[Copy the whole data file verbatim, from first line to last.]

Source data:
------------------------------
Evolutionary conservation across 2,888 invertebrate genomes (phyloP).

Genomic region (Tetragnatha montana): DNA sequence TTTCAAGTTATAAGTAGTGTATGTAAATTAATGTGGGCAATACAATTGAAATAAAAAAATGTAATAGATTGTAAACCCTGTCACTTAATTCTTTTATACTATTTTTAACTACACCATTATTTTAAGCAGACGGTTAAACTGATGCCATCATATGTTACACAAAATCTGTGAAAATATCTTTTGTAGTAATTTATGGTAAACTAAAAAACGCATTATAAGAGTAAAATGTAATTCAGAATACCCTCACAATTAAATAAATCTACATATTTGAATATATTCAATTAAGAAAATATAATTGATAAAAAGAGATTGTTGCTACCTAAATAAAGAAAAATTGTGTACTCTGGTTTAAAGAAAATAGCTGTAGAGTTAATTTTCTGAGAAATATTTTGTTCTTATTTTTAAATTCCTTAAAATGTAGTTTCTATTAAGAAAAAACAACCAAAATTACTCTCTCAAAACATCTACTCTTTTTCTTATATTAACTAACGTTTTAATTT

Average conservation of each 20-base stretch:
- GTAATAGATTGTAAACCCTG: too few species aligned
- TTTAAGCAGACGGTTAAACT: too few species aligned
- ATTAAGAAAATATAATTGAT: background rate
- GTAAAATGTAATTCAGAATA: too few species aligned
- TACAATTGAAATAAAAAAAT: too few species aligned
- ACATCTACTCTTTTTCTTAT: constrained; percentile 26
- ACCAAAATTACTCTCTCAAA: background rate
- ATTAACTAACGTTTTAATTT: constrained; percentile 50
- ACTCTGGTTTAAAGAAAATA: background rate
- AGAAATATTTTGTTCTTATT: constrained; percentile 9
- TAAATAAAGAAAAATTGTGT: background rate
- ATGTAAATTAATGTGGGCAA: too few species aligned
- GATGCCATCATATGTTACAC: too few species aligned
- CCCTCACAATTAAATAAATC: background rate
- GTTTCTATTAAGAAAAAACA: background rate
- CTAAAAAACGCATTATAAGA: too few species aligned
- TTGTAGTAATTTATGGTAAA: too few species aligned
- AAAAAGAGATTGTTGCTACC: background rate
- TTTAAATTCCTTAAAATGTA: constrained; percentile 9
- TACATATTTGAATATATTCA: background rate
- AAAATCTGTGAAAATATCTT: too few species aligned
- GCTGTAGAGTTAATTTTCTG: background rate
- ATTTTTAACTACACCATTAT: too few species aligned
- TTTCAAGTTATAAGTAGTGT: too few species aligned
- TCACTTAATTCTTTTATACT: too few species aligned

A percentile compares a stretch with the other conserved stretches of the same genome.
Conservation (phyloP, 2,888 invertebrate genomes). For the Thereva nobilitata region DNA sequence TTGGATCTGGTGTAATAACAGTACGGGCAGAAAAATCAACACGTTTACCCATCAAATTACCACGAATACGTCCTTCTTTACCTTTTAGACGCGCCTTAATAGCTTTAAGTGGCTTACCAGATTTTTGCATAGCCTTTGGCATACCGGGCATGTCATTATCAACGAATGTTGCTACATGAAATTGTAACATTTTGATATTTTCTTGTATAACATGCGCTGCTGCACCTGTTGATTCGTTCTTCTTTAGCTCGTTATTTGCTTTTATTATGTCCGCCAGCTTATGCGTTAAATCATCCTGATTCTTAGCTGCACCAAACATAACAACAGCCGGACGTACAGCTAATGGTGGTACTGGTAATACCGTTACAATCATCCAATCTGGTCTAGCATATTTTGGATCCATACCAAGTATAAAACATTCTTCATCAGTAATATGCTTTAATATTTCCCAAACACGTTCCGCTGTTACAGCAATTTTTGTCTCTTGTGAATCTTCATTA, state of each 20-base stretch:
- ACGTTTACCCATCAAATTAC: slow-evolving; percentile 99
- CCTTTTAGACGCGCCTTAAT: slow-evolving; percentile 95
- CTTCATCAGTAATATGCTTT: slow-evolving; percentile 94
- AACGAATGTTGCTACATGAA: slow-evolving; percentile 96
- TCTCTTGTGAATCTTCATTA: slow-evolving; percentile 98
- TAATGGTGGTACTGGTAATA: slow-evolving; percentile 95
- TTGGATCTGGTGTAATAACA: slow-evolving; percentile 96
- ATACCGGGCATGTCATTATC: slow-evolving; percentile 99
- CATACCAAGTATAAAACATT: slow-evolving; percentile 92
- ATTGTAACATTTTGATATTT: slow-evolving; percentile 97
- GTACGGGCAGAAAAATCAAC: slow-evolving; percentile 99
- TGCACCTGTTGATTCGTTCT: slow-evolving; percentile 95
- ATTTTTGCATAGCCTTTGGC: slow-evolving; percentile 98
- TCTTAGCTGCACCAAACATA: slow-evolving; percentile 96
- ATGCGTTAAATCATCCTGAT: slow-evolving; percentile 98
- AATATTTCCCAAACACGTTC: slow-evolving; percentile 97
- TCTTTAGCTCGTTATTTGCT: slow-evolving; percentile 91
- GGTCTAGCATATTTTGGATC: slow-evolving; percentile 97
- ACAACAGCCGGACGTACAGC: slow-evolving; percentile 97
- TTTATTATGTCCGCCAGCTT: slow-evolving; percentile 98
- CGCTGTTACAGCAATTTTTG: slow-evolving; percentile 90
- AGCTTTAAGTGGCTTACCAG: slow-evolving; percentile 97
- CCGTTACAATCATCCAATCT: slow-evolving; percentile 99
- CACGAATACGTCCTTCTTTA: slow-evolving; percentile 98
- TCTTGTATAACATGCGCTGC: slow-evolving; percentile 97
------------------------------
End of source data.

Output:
Evolutionary conservation across 2,888 invertebrate genomes (phyloP).

Genomic region (Tetragnatha montana): DNA sequence TTTCAAGTTATAAGTAGTGTATGTAAATTAATGTGGGCAATACAATTGAAATAAAAAAATGTAATAGATTGTAAACCCTGTCACTTAATTCTTTTATACTATTTTTAACTACACCATTATTTTAAGCAGACGGTTAAACTGATGCCATCATATGTTACACAAAATCTGTGAAAATATCTTTTGTAGTAATTTATGGTAAACTAAAAAACGCATTATAAGAGTAAAATGTAATTCAGAATACCCTCACAATTAAATAAATCTACATATTTGAATATATTCAATTAAGAAAATATAATTGATAAAAAGAGATTGTTGCTACCTAAATAAAGAAAAATTGTGTACTCTGGTTTAAAGAAAATAGCTGTAGAGTTAATTTTCTGAGAAATATTTTGTTCTTATTTTTAAATTCCTTAAAATGTAGTTTCTATTAAGAAAAAACAACCAAAATTACTCTCTCAAAACATCTACTCTTTTTCTTATATTAACTAACGTTTTAATTT

Average conservation of each 20-base stretch:
- GTAATAGATTGTAAACCCTG: too few species aligned
- TTTAAGCAGACGGTTAAACT: too few species aligned
- ATTAAGAAAATATAATTGAT: background rate
- GTAAAATGTAATTCAGAATA: too few species aligned
- TACAATTGAAATAAAAAAAT: too few species aligned
- ACATCTACTCTTTTTCTTAT: constrained; percentile 26
- ACCAAAATTACTCTCTCAAA: background rate
- ATTAACTAACGTTTTAATTT: constrained; percentile 50
- ACTCTGGTTTAAAGAAAATA: background rate
- AGAAATATTTTGTTCTTATT: constrained; percentile 9
- TAAATAAAGAAAAATTGTGT: background rate
- ATGTAAATTAATGTGGGCAA: too few species aligned
- GATGCCATCATATGTTACAC: too few species aligned
- CCCTCACAATTAAATAAATC: background rate
- GTTTCTATTAAGAAAAAACA: background rate
- CTAAAAAACGCATTATAAGA: too few species aligned
- TTGTAGTAATTTATGGTAAA: too few species aligned
- AAAAAGAGATTGTTGCTACC: background rate
- TTTAAATTCCTTAAAATGTA: constrained; percentile 9
- TACATATTTGAATATATTCA: background rate
- AAAATCTGTGAAAATATCTT: too few species aligned
- GCTGTAGAGTTAATTTTCTG: background rate
- ATTTTTAACTACACCATTAT: too few species aligned
- TTTCAAGTTATAAGTAGTGT: too few species aligned
- TCACTTAATTCTTTTATACT: too few species aligned

A percentile compares a stretch with the other conserved stretches of the same genome.
Conservation (phyloP, 2,888 invertebrate genomes). For the Thereva nobilitata region DNA sequence TTGGATCTGGTGTAATAACAGTACGGGCAGAAAAATCAACACGTTTACCCATCAAATTACCACGAATACGTCCTTCTTTACCTTTTAGACGCGCCTTAATAGCTTTAAGTGGCTTACCAGATTTTTGCATAGCCTTTGGCATACCGGGCATGTCATTATCAACGAATGTTGCTACATGAAATTGTAACATTTTGATATTTTCTTGTATAACATGCGCTGCTGCACCTGTTGATTCGTTCTTCTTTAGCTCGTTATTTGCTTTTATTATGTCCGCCAGCTTATGCGTTAAATCATCCTGATTCTTAGCTGCACCAAACATAACAACAGCCGGACGTACAGCTAATGGTGGTACTGGTAATACCGTTACAATCATCCAATCTGGTCTAGCATATTTTGGATCCATACCAAGTATAAAACATTCTTCATCAGTAATATGCTTTAATATTTCCCAAACACGTTCCGCTGTTACAGCAATTTTTGTCTCTTGTGAATCTTCATTA, state of each 20-base stretch:
- ACGTTTACCCATCAAATTAC: slow-evolving; percentile 99
- CCTTTTAGACGCGCCTTAAT: slow-evolving; percentile 95
- CTTCATCAGTAATATGCTTT: slow-evolving; percentile 94
- AACGAATGTTGCTACATGAA: slow-evolving; percentile 96
- TCTCTTGTGAATCTTCATTA: slow-evolving; percentile 98
- TAATGGTGGTACTGGTAATA: slow-evolving; percentile 95
- TTGGATCTGGTGTAATAACA: slow-evolving; percentile 96
- ATACCGGGCATGTCATTATC: slow-evolving; percentile 99
- CATACCAAGTATAAAACATT: slow-evolving; percentile 92
- ATTGTAACATTTTGATATTT: slow-evolving; percentile 97
- GTACGGGCAGAAAAATCAAC: slow-evolving; percentile 99
- TGCACCTGTTGATTCGTTCT: slow-evolving; percentile 95
- ATTTTTGCATAGCCTTTGGC: slow-evolving; percentile 98
- TCTTAGCTGCACCAAACATA: slow-evolving; percentile 96
- ATGCGTTAAATCATCCTGAT: slow-evolving; percentile 98
- AATATTTCCCAAACACGTTC: slow-evolving; percentile 97
- TCTTTAGCTCGTTATTTGCT: slow-evolving; percentile 91
- GGTCTAGCATATTTTGGATC: slow-evolving; percentile 97
- ACAACAGCCGGACGTACAGC: slow-evolving; percentile 97
- TTTATTATGTCCGCCAGCTT: slow-evolving; percentile 98
- CGCTGTTACAGCAATTTTTG: slow-evolving; percentile 90
- AGCTTTAAGTGGCTTACCAG: slow-evolving; percentile 97
- CCGTTACAATCATCCAATCT: slow-evolving; percentile 99
- CACGAATACGTCCTTCTTTA: slow-evolving; percentile 98
- TCTTGTATAACATGCGCTGC: slow-evolving; percentile 97